Joe Biden Called George Floyd's Family and Says He's 'Praying the Verdict Is the Right Verdict'
Derek Chauvin has pleaded not guilty to charges of second-degree murder, third-degree murder and manslaughter in Floyd's killing
Ahead of the verdict in the murder trial of former police officer Derek Chauvin in the killing of George Floyd, Floyd's younger brother said that Joe Biden reached out to the family on Monday.
Speaking to Today on Tuesday, Philonise Floyd said that the president called his family to share in their loss.
"He was just calling," Philonise, 39, said in a remote interview. "He knows how it is to lose a family member, and he knows the process of what we're going through. So he was just letting us know that he was praying for us and hoping that everything will come out to be okay."
Speaking with reporters in the Oval Office on Tuesday, the president said he had "come to know George's family" and waited to call them until the jury in Chauvin's trial was sequestered.
"They're a good family," Biden said, describing them as facing both "pressure and anxiety." "And they're calling for peace and tranquility."
"I'm praying the verdict is the right verdict. Which is— I think it's overwhelming in my view," Biden said, reversing what had been his silence on the outcome while the trial proceeded.
His candor was also unusual given that presidents typically avoid commenting on ongoing law enforcement matters. "We're not going to get ahead of those [jury] deliberations," White House spokeswoman Jen Psaki said on Monday.
As Philonise referenced on Today, Biden has seen his own tragedies.
In 1972, his first wife Neilia and their 13-month-old daughter, Naomi, were killed in a car crash that injured his two young sons as well. (When he first took his oath for the Senate on Jan. 5, 1973, he did so in front of a then 3-year-old Beau Biden's hospital bed, as his young son recovered from his injuries).
In 2015, Beau died from brain cancer at the age of 46 and his grieving father decided against a 2016 presidential campaign.
"Look, dealing with the loss of Beau, any parent listening who's lost a child, knows that you can't — it doesn't follow schedules of primaries and caucuses and contributors. Everybody grieves at a different pace," he said then.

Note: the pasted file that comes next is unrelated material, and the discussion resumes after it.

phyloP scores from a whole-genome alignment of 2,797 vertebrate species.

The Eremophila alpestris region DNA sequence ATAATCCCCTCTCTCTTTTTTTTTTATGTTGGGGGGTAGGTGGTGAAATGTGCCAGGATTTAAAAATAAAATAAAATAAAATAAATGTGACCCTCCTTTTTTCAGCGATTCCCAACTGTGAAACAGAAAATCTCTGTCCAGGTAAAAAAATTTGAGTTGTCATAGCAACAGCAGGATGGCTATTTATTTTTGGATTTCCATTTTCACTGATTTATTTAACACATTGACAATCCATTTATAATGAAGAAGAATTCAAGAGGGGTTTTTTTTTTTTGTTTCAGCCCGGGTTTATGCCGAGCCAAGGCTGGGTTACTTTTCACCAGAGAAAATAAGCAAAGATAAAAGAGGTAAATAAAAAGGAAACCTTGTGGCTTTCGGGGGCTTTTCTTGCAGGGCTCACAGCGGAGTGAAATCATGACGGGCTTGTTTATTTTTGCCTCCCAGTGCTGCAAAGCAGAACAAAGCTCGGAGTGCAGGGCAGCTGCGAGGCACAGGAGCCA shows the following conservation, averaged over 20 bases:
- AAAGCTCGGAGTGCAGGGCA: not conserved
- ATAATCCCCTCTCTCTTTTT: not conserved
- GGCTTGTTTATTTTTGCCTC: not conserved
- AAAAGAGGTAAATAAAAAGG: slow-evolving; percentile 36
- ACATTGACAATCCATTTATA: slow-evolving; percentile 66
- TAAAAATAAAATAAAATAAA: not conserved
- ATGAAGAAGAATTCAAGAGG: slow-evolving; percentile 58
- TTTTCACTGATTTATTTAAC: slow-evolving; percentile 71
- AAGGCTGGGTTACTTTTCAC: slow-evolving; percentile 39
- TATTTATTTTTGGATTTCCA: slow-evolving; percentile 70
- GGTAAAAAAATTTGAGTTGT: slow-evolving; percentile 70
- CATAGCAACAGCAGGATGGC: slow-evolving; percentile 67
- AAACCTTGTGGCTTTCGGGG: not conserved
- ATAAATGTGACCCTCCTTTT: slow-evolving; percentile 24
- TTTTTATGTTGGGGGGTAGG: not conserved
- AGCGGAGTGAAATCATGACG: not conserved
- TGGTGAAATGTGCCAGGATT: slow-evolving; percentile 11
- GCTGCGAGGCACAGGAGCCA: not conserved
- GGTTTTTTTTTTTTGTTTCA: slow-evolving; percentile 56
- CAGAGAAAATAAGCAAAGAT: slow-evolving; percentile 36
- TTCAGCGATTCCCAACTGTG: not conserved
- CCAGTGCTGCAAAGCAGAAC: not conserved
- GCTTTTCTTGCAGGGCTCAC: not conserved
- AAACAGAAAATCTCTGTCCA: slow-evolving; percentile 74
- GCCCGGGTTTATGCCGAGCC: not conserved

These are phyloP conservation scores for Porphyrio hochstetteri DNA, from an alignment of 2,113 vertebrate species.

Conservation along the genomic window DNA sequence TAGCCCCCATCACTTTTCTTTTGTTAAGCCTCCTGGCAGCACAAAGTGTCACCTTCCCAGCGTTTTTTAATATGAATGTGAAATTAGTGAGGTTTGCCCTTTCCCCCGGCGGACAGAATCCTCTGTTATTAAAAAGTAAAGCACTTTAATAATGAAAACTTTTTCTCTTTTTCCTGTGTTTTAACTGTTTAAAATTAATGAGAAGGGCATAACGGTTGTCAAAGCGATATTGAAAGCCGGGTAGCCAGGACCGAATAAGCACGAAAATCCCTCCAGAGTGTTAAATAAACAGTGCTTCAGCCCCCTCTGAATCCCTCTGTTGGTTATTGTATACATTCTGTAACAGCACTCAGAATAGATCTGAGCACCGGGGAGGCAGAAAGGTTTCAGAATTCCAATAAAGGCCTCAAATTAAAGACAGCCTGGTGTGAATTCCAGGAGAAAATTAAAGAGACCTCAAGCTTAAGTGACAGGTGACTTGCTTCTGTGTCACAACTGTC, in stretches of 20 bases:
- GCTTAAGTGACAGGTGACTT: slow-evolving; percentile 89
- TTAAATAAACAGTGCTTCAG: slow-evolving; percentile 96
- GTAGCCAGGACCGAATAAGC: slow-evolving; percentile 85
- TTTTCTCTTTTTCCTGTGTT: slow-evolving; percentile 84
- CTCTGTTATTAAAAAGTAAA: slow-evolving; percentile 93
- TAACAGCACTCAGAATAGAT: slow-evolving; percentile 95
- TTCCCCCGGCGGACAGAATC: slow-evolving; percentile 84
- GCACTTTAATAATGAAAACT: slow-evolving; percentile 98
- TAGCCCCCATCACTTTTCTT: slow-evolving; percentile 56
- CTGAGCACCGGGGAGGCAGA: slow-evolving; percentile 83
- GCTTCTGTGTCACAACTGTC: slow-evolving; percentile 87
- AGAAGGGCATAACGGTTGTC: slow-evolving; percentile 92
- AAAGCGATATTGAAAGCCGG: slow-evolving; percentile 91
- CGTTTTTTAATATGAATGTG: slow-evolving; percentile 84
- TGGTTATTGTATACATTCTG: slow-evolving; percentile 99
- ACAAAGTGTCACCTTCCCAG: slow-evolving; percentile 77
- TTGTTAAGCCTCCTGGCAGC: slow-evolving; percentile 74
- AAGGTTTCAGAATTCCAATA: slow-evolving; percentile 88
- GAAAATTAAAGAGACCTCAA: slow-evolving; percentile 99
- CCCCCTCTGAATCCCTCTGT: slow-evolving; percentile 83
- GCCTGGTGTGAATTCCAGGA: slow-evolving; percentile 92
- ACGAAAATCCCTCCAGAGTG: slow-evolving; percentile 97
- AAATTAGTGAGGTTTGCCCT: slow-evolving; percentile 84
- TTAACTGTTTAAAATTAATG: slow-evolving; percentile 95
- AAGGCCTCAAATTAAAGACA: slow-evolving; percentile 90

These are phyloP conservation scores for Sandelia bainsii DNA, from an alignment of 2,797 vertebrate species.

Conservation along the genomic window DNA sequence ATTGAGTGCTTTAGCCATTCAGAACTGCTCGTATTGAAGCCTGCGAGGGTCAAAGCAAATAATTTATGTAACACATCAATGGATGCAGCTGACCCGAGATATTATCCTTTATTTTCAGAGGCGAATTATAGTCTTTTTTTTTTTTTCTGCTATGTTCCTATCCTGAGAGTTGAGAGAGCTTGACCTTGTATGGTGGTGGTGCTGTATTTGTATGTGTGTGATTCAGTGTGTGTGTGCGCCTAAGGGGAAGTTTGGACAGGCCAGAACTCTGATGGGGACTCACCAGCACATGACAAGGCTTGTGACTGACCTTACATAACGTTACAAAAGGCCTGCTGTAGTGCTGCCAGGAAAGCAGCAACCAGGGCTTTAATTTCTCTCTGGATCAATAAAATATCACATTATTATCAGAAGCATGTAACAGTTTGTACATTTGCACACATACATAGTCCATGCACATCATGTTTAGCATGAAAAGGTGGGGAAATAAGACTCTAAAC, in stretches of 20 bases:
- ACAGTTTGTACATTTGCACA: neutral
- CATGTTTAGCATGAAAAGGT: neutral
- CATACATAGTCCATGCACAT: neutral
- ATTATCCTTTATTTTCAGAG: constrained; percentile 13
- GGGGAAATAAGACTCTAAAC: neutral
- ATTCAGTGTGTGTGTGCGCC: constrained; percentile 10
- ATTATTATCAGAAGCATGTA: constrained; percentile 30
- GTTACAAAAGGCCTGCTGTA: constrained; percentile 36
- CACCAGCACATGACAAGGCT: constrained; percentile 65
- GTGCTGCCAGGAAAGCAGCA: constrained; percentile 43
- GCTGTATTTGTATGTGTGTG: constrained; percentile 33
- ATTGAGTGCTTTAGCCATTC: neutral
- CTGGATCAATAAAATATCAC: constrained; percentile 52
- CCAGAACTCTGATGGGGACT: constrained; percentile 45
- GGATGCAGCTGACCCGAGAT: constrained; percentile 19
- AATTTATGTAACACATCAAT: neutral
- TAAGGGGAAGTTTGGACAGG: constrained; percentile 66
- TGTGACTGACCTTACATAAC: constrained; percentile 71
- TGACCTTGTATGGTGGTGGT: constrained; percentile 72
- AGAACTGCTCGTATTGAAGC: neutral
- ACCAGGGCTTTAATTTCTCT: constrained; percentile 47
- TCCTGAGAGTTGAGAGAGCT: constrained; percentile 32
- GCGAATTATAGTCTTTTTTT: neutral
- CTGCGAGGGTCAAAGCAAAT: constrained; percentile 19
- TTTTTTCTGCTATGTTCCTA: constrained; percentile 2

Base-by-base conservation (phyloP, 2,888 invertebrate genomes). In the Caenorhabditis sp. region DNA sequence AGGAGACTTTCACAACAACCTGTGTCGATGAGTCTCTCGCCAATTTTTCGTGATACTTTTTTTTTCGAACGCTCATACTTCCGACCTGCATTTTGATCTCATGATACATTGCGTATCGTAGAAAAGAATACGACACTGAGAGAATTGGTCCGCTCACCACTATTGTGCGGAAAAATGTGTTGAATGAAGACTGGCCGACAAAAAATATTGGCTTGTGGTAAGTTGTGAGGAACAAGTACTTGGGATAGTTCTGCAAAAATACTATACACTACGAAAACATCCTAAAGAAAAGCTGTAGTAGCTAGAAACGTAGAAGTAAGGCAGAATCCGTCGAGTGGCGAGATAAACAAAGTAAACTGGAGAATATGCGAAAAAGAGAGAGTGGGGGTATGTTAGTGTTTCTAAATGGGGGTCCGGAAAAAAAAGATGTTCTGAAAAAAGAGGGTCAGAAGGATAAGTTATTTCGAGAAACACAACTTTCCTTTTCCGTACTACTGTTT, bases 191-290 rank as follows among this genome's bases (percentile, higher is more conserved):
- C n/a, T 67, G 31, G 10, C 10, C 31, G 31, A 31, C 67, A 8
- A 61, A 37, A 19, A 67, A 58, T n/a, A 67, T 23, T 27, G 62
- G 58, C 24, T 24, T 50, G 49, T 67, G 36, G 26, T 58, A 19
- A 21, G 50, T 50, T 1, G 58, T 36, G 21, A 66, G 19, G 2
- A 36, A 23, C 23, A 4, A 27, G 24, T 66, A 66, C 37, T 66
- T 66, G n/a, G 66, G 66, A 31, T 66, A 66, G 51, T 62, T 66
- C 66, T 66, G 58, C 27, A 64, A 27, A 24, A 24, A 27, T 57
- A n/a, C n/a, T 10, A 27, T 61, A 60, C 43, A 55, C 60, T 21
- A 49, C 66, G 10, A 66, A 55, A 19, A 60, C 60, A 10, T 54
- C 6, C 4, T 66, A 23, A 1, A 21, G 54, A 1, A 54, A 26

"It's painful," LaTonya, 52, told PEOPLE. "I cry every day. I cry every hour of the day. I'm about to cry right now."
Adding to the pain had been expert testimony that showed George's death took longer, and was more painful, than the family had realized.
"I wish he was here. Period. I wish this never happened to him. I don't wish this on anyone," LaTonya said. "But if he had to go — make it quick. If you want to kill him that bad, why make him suffer? He suffered. He felt every ounce of pain."
Chauvin, 44, has pleaded not guilty to charges of second-degree murder, third-degree murder and manslaughter in George's killing last May.
His defense argues he acted reasonably in his capacity as a police officer and that Floyd's health issues and drug use were also factors. Chauvin's attorney has unsuccessfully also argued that jurors are being tainted by the international attention on the case.
The Minneapolis police chief testified at the trial that Chauvin did not act appropriately: "Once Mr. Floyd had stopped resisting, and certainly once he was in distress and trying to verbalize that, that should have stopped."
The infamous arrest — partially captured on video that is now at the heart of Chauvin's trial — unfolded after officers responded last year in Minneapolis to a "forgery in progress" over a suspicious $20 bill that George used to purchase cigarettes.
Once George was handcuffed, Chauvin arrived at the scene, ultimately pushing him to the ground and kneeling on his neck for approximately nine minutes. Transcripts of police video show that Georgie said he could not breathe more than 20 times while being restrained.
Witnesses to the arrest testified about their rejected efforts to stop or intervene in Chauvin's actions. The video they captured went viral and fueled outrage and protests worldwide against police brutality and racial injustice.
In a statement during the 2020 protests, Biden said that "protesting such brutality is right and necessary," but added that "needless destruction" is not.
"It's an utterly American response," he said in May 2020. "But burning down communities and needless destruction is not. Violence that endangers lives is not. Violence that guts and shutters businesses that serve the community is not."
In her interview with PEOPLE during Chauvin's trial, LaTonya said that she was grateful for the witnesses who have testified during her brother's trial, adding that she didn't feel more could have been done by them to save his life.
"They all were hurt. They couldn't believe what they were looking at. They can't believe what they saw. And I honestly believe if anyone would have intervened they'd have been shot," she said. "They had no win just like my brother had no win. If they had ran up there and pulled that officer off of him, the other officers would have reacted."